Archived from the OAC Blog, shutting down today
BruceMcF in Arguments & Analyses
4/18/2006 at 1:13 PM EST
Why are the experts wrong so often about the impact of “free trade”?
What is wrong with “fair trade” agreements? Why is it that the North American Free Trade Agreement (NAFTA) was sold as a job creator but turned out to be a destroyer of jobs both North and South of the border?
Its very simple. The arguments for these so-called “free trade” agreements are about how the agreements work in a make-believe world. The make-believe world is different from the real world in very important ways. So when set loose in the real world, the predictions turn out to be false.
Why should ordinary people care about “fair trade”?
The thing is, there is a lot to like about that make-believe world. If we could move the real world closer to the make-believe, it would benefit America. And that’s what I call a fair-trade agreement — a system that tries to actually deliver the benefits that so-called “free trade” agreements can never deliver.
Why are the experts wrong so often about the impact of “free trade”? Extended version.
What is the central core of the make-believe world of traditional mainstream economists? The economy will automatically slide to full employment on its own, if you do not get in its way.
Now, imagine you have two economies that automatically slide to full employment, and you allow free trade between the two. What happens is that things which are “relatively” cheaper in each will be traded, and both countries will specialise in what they do “relatively” efficiently. And here is the trick — in this world, the only reason for long run unemployment is that people are too choosy to take the jobs available. Improved efficiency gives improved productivity gives higher wages … and so some of the choosy unemployed will take the jobs, and employment rises.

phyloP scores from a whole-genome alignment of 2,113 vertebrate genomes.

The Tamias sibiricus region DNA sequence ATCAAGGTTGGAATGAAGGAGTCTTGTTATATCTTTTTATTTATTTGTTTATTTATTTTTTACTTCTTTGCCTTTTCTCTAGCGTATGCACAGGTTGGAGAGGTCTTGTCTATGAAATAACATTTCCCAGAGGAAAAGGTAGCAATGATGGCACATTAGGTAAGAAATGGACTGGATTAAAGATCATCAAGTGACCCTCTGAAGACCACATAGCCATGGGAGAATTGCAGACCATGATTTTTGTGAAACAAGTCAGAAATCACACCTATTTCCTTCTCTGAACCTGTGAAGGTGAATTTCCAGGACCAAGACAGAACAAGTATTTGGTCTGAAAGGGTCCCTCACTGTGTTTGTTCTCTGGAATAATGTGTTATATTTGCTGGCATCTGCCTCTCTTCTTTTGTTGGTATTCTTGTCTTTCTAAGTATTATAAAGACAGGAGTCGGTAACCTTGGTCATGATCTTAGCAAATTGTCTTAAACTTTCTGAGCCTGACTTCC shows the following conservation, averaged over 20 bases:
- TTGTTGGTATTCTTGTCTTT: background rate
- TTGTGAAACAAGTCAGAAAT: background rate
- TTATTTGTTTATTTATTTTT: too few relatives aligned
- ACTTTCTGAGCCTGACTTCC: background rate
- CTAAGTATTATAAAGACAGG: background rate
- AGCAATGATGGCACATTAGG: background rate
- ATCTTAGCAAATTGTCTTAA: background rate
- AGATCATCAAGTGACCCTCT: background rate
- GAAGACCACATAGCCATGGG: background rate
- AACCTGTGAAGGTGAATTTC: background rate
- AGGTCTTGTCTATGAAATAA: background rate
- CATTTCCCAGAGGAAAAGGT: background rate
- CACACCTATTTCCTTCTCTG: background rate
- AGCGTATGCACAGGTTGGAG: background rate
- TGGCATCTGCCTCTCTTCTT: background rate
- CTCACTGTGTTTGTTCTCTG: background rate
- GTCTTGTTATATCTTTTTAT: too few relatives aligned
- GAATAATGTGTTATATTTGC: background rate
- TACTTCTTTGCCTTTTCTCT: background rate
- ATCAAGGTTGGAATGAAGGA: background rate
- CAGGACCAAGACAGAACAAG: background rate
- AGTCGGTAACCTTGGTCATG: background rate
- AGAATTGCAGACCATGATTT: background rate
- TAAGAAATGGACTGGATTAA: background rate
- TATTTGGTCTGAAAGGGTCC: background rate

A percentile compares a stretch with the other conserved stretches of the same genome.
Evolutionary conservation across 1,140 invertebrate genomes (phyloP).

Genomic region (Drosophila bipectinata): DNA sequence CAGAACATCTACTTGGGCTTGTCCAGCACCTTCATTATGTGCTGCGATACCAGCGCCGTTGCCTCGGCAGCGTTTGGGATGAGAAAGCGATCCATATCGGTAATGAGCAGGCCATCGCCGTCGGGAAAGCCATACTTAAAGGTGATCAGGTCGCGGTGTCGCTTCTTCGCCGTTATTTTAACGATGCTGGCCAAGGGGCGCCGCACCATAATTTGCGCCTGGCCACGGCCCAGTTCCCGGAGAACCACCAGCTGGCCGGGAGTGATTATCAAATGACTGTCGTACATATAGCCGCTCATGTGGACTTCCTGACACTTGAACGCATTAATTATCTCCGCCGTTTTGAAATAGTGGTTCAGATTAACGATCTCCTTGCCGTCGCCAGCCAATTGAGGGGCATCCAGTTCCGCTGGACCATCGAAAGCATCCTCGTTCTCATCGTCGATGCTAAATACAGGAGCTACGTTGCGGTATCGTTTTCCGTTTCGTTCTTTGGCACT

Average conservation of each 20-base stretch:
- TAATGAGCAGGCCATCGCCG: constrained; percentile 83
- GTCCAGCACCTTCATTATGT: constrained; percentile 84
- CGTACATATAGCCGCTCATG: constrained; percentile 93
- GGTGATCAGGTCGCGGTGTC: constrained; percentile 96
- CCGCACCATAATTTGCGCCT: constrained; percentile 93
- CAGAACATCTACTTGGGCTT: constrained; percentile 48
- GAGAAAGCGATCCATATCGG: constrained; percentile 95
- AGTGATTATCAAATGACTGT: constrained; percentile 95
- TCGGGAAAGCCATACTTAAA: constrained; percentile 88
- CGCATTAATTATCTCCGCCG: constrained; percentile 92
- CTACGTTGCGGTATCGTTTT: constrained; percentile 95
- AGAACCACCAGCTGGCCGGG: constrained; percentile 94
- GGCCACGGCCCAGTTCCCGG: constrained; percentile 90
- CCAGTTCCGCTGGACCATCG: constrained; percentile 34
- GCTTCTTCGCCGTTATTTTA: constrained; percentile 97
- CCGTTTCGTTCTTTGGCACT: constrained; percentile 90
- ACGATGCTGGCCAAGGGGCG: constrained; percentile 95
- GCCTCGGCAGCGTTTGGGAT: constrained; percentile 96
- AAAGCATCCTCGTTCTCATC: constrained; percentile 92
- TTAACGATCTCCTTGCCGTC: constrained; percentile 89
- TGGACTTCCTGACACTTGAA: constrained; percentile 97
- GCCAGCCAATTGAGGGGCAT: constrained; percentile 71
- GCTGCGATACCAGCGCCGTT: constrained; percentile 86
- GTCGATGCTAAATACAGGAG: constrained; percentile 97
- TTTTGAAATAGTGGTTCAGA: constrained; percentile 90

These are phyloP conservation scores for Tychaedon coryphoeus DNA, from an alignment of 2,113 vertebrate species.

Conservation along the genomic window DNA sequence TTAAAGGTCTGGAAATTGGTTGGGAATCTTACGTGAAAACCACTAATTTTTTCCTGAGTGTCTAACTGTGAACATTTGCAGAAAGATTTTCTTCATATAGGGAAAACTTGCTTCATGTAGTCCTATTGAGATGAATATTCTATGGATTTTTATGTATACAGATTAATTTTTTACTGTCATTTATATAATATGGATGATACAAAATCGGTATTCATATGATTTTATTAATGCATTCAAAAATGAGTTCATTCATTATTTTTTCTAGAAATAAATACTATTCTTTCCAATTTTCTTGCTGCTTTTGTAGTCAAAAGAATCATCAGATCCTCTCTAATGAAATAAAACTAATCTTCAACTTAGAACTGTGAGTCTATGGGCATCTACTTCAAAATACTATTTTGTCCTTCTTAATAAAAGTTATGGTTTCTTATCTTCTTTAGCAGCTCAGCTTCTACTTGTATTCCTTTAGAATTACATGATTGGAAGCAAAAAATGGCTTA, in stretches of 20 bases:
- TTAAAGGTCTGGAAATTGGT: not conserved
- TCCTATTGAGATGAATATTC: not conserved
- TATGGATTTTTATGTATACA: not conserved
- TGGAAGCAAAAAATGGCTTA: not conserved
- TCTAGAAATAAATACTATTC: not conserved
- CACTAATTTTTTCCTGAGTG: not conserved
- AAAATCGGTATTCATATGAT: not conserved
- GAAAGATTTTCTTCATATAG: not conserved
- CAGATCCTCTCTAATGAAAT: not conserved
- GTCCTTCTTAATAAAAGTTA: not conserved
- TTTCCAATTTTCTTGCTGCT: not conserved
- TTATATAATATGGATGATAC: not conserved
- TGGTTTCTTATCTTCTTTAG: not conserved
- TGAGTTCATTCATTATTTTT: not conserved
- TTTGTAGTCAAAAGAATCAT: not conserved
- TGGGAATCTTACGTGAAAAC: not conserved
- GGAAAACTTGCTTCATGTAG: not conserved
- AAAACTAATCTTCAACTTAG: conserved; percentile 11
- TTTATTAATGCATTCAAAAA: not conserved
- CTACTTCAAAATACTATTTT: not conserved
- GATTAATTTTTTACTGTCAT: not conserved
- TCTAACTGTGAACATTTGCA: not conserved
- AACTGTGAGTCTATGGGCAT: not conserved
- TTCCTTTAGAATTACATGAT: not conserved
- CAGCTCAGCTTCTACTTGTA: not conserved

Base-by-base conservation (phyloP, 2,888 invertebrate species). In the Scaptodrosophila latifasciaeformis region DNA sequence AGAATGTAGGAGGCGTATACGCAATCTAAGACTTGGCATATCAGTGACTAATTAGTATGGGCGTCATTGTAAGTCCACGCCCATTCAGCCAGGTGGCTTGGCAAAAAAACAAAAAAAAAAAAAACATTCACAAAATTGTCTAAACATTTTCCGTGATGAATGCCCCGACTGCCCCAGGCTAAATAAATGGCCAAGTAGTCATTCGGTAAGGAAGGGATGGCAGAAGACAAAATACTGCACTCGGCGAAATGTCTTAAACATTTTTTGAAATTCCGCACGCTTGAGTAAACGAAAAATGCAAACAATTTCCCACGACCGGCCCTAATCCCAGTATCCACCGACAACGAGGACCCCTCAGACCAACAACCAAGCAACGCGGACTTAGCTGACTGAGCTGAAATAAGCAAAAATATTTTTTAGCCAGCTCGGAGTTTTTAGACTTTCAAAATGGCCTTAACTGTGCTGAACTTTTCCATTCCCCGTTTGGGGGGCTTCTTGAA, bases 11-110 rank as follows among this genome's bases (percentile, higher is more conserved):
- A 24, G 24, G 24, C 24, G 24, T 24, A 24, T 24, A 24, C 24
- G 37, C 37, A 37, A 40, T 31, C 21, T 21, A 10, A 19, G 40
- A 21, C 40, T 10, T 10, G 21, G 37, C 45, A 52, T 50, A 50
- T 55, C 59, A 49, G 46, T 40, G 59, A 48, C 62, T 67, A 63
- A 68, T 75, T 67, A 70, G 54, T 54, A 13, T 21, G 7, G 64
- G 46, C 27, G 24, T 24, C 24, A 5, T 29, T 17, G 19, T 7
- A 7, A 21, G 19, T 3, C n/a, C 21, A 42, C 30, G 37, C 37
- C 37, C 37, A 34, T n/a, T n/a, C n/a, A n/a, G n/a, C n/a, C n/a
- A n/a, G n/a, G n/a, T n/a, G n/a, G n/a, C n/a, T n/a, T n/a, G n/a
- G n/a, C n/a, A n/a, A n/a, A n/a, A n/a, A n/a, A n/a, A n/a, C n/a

You may wonder how anyone can hold to such nonsense. Just remember that there are a lot of greek symbols in a lot of arcane mathematical equations to be mastered if you want to be an economist. It must seem like a relief to always know what “the right answer” is when fighting through all that fancy mathematics.
But, of course, nonsense it is. All sorts of problems can crop up when you take two countries in the real world, and you open up free trade. After all, in the real world, they are not automatically sliding to full employment. Which country is going to finance the spending to drive the combined economy forward? Where will the jobs go when the process begins? What about the threat that jobs will be exported from both of the “free-trade” partners overseas?
And how about, what if the “efficiency gains” means that a large chunk of the rural workforce of one country is thrown out of work and comes looking for work in the other?
Now, the “free-traders” don’t worry about trade balances. They don’t have to. After all, they imagine that they live in this lovely world where economies slide automatically to full employment. In that world, trade imbalances are not much of a problem.